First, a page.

Jean Paul’s “Titan”
Excerpt, “Titan: A Romance” from the German of Jean Paul Friedrich Richter. Translated by Charles T. Brooks in two volumes, Vol. II. Boston: Ticknor and Fields, 1862.
NAPLES AT MIDNIGHT
A Night of unrivaled serenity! The stars alone of themselves illuminated the earth, and the milky way was silvery. A single avenue, entwined with vine-blossoms, led to the magnificent city. Everywhere one heard people, now near, talking; now distant, singing. Out of dark chestnut woods, on moonlit hills, the nightingales called to one another. A poor, sleeping maiden, whom we had taken with us, heard the melodies even down into her dream, and sang after them; and then, when she awoke herself therewith, looked round confusedly and with a sweet smile, with the whole melody and dream still in her breast.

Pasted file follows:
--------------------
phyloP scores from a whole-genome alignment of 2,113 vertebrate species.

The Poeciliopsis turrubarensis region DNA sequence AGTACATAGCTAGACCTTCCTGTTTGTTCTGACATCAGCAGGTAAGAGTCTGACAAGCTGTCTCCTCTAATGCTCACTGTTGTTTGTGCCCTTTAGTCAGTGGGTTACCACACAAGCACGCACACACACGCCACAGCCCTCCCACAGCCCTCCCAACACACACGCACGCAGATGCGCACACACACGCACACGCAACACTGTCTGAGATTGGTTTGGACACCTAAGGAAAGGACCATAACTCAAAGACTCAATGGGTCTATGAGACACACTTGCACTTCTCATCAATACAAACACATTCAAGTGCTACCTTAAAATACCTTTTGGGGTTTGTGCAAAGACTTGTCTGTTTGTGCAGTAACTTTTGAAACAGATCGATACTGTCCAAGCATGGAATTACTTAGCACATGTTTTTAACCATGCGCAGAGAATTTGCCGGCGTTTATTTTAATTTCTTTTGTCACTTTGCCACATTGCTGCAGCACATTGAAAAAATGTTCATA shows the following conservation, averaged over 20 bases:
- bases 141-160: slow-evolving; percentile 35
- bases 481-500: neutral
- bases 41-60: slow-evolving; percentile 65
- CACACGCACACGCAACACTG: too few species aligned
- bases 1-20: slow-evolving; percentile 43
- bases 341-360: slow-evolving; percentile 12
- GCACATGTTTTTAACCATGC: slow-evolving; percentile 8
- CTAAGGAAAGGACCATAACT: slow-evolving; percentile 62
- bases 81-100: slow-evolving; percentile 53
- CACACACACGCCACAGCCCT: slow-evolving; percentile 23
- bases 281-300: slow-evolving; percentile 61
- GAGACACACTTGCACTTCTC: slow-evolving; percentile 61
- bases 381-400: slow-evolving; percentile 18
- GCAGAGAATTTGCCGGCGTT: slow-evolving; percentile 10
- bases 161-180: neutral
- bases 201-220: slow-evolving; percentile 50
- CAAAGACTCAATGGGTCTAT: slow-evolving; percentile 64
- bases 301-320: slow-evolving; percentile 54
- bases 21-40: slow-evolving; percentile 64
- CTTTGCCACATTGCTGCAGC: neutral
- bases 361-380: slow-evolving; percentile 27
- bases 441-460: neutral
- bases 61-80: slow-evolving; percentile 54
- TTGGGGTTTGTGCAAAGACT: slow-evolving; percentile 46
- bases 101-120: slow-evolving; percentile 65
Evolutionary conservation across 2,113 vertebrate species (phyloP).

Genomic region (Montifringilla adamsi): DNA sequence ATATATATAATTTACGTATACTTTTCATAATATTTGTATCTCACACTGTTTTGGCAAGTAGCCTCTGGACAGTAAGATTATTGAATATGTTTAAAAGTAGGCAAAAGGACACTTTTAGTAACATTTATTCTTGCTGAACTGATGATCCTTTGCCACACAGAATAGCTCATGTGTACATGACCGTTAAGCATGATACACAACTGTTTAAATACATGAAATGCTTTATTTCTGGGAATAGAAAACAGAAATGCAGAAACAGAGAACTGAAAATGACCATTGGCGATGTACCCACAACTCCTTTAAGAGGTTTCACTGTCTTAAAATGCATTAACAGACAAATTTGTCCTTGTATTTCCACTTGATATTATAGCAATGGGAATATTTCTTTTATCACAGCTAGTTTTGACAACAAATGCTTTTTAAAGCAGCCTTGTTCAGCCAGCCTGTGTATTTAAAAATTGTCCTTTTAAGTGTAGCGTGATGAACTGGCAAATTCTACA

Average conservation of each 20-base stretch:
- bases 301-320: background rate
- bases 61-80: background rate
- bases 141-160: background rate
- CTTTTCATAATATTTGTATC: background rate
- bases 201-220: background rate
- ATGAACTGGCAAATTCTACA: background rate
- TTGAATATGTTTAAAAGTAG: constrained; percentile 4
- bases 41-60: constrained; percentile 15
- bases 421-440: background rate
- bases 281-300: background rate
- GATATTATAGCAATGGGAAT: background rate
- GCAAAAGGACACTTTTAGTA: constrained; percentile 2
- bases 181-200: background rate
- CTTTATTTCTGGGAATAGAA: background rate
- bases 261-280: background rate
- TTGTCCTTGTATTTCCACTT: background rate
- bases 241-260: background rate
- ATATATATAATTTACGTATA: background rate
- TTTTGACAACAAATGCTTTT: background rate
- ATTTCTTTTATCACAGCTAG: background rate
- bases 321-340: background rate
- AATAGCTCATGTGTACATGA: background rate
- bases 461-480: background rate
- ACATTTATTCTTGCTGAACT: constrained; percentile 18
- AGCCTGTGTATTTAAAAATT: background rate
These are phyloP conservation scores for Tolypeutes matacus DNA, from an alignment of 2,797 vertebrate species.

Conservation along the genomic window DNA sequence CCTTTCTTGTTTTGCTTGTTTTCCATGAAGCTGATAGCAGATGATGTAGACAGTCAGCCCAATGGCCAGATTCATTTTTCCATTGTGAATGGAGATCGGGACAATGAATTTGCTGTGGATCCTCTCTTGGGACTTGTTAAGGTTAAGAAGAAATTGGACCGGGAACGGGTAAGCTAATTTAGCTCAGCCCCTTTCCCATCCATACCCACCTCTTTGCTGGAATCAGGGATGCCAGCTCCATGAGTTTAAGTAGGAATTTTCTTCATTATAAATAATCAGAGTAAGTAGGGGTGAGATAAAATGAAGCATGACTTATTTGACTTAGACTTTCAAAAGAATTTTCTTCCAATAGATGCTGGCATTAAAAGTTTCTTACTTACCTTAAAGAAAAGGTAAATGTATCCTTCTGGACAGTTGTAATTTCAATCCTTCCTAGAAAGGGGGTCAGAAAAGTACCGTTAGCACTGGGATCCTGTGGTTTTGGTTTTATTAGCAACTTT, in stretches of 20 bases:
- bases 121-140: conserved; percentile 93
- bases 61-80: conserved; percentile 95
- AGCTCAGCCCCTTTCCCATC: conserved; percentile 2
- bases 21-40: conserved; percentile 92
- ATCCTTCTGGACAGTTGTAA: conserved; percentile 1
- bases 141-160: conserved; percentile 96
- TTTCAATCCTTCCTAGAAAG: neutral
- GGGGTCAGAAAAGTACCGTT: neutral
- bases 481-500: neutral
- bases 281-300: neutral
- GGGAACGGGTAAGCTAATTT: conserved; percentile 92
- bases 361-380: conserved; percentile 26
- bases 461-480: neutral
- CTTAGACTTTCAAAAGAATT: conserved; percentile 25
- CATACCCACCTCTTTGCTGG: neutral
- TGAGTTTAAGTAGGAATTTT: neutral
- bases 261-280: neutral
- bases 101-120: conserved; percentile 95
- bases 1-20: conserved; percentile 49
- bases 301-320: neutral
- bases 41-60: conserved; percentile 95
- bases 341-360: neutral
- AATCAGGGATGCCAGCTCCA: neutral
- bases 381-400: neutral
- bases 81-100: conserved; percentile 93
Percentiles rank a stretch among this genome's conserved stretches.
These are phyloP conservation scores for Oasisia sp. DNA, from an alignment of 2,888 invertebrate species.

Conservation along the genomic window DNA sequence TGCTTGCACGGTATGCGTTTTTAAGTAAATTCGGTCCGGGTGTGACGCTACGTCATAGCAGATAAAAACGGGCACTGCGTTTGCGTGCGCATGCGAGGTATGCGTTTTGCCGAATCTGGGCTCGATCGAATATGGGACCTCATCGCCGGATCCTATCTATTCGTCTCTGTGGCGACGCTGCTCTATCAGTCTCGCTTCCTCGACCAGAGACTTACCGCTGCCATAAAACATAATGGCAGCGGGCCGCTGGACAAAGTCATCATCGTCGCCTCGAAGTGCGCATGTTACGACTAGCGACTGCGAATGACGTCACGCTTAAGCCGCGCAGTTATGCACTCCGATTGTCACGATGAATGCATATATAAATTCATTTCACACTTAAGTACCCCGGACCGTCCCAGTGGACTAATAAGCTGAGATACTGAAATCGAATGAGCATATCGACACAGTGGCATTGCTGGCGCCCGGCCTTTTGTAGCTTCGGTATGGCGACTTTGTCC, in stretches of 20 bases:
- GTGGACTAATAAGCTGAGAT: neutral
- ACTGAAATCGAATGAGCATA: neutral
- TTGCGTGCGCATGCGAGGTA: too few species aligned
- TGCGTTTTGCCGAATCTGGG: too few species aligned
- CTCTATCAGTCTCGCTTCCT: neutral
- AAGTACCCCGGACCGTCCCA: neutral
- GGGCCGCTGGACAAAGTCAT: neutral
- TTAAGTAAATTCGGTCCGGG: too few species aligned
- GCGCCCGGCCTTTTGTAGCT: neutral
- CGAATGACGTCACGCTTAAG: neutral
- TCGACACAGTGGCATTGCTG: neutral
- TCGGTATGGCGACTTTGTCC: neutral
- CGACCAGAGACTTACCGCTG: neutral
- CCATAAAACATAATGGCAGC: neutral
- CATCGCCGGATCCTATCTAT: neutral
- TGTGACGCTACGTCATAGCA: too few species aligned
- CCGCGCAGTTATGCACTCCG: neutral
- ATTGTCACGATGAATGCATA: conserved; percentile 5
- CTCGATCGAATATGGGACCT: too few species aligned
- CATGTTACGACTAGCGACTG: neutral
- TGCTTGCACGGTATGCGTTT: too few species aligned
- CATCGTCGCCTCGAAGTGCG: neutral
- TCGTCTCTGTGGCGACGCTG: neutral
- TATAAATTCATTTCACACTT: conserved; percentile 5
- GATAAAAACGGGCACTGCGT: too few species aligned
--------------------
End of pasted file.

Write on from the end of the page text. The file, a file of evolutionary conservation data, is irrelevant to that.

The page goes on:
On a slender, light two-wheeled carriage, a wagoner, standing on the pole and singing, rolled merrily by. Women were already bearing in the cool of the hour great baskets full of flowers into the city; in the distance, as we passed along, whole Paradises of flower-cups sent their fragrance; and the heart and the bosom drank in all at once the love-draught of the sweet air. The moon had gone up bright as a sun in the high heaven, and the horizon was gilded with stars; and in the whole cloudless sky stood the dusky cloud-column of Vesuvius, alone, in the east.